Netflix accounts for more than 20pc of UK Internet traffic
James R | On 22, Sep 2015
Netflix now accounts for over a fifth of Internet traffic in the UK, according to a new report, as the legal streaming site almost ties with torrenting in Europe.
Research from Sandvine (via Digitaltveurope) reveals that Netflix now accounts for 4.82 per cent of downstream traffic in Europe during peak times – up from 3.44 per cent a year ago. That means the streaming site has grown to become the sixth biggest source of web traffic across the whole continent, not bad going given that there are many European countries without Netflix.
In the UK, the VOD service’s impact is even more striking: the site accounts for over 20 per cent of network traffic in UK and Ireland, says the “Global Internet Phenomena” report. The phenomenon is far from singular: in countries where Netflix has only recently launched, such as Austria and France, it is already responsible for 10 per cent of peak traffic.
Netflix isn’t about to sit on its streaming laurels, though: the company is already lining up new territories for another October launch, with Italy, Portugal and Spain soon to see their share of European web traffic gobbled up by box sets of popular TV series.
“This continued expansion makes it a realistic possibility that Netflix will be among the top three applications on European networks in 2016,” predicts Sandvine.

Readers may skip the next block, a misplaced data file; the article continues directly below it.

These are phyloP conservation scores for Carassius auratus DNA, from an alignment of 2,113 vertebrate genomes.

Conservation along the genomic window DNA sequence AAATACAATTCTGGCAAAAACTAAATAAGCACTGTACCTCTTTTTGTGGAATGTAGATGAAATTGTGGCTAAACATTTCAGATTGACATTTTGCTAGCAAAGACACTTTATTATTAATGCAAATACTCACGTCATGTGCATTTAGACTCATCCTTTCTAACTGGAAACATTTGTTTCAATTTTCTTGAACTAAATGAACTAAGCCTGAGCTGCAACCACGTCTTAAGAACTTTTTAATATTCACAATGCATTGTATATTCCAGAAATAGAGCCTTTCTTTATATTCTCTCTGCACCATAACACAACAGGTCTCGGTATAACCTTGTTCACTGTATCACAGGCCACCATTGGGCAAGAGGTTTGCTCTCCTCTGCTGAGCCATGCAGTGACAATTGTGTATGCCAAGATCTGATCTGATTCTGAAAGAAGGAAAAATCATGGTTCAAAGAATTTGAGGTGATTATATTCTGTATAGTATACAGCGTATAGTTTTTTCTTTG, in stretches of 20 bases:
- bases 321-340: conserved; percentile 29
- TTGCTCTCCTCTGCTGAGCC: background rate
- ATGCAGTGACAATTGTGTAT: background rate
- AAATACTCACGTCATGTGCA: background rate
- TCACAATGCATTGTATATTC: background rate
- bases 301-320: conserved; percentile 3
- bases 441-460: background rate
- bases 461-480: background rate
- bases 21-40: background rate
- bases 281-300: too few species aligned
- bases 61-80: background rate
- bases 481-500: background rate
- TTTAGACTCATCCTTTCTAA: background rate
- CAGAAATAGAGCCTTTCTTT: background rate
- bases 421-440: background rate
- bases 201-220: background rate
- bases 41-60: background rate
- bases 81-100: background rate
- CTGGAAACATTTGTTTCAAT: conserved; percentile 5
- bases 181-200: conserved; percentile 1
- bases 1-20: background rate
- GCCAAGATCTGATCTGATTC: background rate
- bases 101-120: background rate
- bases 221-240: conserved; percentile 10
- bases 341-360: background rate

Only in the top three, you cry? That’s because Netflix has equally big competition to contend with, from YouTube (just over 24 per cent of European traffic – a whopping five times Netflix’s 4.82 per cent) and Facebook (7.56 per cent). Perhaps most revealing, though, is that Netflix is almost neck and neck with BitTorrent traffic (6.07 per cent), which highlights just how effective an affordable (and accessible) subscription-based model can be when attempting to combat piracy.
Sandvine also forecasts that filesharing traffic share has peaked in Asia-Pacific and will begin to decline significantly as more over-the-top (OTT) video services expand to the region.
YouTube, meanwhile, will be looking over both shoulders, as Amazon-owned Twitch has entered Sandvine’s top 10 for the first time in Europe. In the music streaming arena, meanwhile, the race is heating up between Apple Music and Spotify, as the new service surpassed its older rival in Australia and New Zealand.
“The impact that Netflix’s and Apple’s expansion has had on networks in Europe and Asia should attract the attention of operators around the globe,” says Sandvine CEO, Dave Caputo.
“With Netflix announcing their intention to expand to over 200 countries by the end of 2016 and Apple’s Music service gaining popularity, every operator will have to think about how to deal with the increased demand these services will place on their network.”